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10 Best Ruth Rendell Books (2024)

Best Ruth Rendell BooksA Life Awarded

Ruth Rendell was born in 1930 to two people who were both teachers. Her mother was Swedish and her father was English. As a result, Ruth spent a lot of her childhood in both England and Scandinavia. After high school, she began writing for the local paper, where she remained until she was forced to resign after a botched story. She was married when she was 20, and remained married until she was 45 when the couple divorced.

She was named Baroness Rendell of Babergh in 1996 and sat in the House of Lords until her death. She is the author of over 50 novels written under her own name and even more using a pen name. In addition, she was presented with many awards throughout her lifetime, including the Lost Man Booker Prize and the Angel Award for Fiction. Ruth Rendell passed away in 2015, a few months after suffering a stroke.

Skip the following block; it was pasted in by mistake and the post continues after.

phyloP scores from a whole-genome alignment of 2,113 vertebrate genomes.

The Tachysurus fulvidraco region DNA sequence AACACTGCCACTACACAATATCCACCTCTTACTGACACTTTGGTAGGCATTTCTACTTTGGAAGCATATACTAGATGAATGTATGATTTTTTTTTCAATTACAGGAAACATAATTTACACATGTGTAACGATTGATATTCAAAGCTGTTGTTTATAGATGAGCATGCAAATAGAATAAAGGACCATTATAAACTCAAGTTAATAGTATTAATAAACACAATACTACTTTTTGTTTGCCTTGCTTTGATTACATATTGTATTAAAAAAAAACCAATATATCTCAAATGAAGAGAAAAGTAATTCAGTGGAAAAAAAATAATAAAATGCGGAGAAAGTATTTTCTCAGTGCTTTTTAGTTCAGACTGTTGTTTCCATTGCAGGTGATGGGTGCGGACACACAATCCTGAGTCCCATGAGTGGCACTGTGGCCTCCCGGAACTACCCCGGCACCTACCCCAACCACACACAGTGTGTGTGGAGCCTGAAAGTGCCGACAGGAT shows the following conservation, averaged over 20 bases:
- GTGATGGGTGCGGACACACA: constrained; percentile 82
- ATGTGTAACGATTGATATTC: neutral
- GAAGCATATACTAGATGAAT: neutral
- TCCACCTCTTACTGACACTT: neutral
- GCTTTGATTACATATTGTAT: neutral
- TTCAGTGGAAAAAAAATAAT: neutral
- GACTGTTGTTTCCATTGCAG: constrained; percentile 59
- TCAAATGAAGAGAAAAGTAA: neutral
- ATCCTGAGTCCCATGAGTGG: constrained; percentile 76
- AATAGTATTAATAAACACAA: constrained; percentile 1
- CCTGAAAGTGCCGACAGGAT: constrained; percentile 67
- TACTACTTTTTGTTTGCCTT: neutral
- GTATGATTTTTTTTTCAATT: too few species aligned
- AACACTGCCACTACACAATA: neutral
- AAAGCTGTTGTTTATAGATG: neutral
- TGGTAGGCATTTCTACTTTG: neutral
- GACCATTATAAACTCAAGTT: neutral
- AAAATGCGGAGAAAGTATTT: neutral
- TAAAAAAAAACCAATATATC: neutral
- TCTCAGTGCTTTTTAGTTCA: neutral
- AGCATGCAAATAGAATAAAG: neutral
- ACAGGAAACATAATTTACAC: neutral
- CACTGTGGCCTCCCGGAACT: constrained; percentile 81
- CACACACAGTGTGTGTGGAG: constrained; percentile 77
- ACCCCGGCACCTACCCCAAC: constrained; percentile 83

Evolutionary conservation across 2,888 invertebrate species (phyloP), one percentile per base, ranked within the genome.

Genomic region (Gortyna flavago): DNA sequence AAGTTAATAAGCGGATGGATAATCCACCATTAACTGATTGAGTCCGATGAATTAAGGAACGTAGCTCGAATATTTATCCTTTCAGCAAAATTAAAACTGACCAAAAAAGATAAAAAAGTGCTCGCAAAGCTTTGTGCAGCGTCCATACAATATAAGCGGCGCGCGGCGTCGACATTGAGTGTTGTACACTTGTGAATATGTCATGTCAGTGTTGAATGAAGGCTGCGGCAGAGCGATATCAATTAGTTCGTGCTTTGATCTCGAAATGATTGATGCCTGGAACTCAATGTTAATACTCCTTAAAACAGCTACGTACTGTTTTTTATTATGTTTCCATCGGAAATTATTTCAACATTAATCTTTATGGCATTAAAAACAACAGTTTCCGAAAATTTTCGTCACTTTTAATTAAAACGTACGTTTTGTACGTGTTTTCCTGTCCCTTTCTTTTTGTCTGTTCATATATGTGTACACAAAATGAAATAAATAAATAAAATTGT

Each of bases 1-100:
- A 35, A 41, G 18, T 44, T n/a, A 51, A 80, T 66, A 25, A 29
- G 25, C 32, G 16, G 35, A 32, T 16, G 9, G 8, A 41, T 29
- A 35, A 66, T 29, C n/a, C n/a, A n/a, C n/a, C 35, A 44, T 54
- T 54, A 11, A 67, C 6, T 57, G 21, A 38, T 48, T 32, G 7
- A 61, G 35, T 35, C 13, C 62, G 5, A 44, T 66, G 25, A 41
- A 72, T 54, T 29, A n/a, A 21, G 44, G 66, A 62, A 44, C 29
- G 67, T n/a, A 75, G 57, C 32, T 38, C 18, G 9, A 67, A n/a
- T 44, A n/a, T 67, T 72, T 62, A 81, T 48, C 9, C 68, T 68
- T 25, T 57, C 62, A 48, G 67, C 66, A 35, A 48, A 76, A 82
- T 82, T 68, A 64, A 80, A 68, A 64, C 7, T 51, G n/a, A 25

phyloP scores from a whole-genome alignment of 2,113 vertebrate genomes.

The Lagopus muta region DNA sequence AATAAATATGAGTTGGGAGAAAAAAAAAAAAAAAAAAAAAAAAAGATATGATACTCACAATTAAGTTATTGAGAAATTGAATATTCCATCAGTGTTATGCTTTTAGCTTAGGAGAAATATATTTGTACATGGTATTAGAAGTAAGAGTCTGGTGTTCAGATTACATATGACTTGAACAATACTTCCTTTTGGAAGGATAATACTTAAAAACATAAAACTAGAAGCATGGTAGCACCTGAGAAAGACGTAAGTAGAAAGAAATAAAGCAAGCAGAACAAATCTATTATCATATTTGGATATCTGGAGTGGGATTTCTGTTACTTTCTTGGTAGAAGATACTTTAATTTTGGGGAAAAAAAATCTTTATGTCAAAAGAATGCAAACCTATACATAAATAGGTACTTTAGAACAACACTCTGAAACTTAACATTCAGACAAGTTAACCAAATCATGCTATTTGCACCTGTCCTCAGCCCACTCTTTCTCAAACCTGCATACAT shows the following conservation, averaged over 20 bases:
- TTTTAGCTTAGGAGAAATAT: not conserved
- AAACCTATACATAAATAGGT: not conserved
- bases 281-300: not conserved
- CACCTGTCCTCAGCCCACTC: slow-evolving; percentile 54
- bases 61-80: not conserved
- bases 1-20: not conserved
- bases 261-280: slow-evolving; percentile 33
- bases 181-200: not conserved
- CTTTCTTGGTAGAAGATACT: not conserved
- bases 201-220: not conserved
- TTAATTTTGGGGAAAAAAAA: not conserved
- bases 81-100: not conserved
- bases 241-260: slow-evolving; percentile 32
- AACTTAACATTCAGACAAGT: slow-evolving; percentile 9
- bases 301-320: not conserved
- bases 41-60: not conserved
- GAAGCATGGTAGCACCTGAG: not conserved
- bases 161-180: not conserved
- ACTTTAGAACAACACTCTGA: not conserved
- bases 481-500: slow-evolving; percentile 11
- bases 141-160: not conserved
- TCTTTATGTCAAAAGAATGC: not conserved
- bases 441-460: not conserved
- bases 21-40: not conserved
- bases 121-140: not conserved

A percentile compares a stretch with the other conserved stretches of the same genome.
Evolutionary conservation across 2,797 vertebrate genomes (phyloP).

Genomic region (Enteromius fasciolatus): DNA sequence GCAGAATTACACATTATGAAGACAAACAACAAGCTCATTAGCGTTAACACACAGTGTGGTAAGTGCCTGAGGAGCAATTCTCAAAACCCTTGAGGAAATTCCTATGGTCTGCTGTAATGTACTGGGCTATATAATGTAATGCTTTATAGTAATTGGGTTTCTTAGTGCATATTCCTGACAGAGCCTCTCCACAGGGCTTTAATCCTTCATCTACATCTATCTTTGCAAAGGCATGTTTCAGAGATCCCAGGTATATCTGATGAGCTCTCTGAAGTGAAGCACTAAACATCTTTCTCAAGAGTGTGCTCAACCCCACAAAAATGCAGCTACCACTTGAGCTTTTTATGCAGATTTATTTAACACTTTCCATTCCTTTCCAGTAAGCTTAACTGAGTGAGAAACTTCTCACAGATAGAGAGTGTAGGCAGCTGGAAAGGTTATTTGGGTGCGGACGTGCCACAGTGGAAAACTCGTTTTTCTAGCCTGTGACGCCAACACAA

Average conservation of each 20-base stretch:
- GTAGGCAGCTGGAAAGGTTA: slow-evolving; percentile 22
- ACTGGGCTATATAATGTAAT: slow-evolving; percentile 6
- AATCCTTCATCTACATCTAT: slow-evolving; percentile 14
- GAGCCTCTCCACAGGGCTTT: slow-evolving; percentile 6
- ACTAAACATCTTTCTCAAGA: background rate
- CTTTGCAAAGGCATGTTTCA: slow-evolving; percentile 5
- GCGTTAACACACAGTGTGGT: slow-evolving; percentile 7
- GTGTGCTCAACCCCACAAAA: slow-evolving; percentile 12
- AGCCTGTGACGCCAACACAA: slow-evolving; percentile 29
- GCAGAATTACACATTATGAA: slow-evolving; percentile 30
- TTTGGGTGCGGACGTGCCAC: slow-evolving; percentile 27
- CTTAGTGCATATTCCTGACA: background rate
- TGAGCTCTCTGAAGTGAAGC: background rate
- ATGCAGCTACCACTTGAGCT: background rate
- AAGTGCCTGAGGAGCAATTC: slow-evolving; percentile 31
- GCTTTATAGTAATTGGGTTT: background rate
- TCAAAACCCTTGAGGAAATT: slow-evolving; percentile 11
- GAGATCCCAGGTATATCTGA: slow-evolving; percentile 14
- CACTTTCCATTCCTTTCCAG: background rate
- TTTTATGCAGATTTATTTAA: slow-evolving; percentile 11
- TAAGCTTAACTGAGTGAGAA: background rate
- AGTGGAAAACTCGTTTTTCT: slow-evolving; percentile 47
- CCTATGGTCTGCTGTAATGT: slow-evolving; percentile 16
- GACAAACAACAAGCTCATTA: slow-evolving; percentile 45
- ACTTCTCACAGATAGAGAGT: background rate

Best Ruth Rendell Books

Inspector Wexford Series


A Long Series

If you love the thrill of solving crimes, and you have a lot of time on your hands, you should definitely consider starting this best series by Ruth Rendell. This series consists of 25 primary works of literature and one additional collection of related short stories. This series covers the adventures of chief inspector Reginald Wexford and his detective inspector Mike. Throughout these novels, Reginald and Mike work together to solve complex, and seemingly unsolvable, crimes.

It Will Not Disappoint